Health in India since independence
in History, historians and development policy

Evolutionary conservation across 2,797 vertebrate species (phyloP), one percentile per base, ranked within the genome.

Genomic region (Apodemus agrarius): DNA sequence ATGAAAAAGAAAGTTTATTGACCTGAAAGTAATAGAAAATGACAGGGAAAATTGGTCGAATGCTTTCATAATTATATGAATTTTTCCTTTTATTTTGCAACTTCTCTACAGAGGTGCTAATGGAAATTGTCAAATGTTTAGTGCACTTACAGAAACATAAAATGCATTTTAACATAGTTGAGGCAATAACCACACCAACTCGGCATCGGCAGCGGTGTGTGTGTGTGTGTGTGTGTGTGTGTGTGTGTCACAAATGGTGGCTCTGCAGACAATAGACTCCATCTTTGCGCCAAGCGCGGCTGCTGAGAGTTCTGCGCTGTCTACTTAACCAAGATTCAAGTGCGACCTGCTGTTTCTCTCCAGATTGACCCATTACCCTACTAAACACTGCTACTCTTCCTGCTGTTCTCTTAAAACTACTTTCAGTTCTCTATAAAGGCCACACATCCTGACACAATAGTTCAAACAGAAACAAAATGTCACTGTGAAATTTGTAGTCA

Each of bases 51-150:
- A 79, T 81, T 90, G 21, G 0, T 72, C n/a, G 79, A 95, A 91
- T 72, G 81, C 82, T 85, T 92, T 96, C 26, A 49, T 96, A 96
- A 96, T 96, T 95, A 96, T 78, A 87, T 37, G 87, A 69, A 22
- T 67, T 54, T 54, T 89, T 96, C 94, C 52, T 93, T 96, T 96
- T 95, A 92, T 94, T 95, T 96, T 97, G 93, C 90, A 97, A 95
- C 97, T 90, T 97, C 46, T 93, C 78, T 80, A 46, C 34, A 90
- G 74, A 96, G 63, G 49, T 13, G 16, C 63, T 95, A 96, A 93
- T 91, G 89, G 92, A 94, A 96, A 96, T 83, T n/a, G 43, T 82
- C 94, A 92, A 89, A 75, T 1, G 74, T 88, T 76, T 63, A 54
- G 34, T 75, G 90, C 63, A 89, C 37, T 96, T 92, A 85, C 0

This chapter shows that a history of underinvestment and poor health infrastructure in the colonial period continued to shape the conditions of possibility for health policy in India after independence. A historical perspective on India's political transition to independence, in particular the period between 1945 and the early 1950s, suggests that the languages of politics forged at these moments of transformation can have lasting effects. The chapter argues that attention to the ethical and intellectual origins of the Indian state's founding commitment to improve public health are worthy of attention, and indeed that these moral and political arguments continue to shape a sense of the possible in public health. If the institutional legacy of colonialism was to constrain the public health apparatus of India, the ideological legacy was the rise, perhaps unintended, of the notion that the state would and could intervene to prevent certain kinds of suffering.

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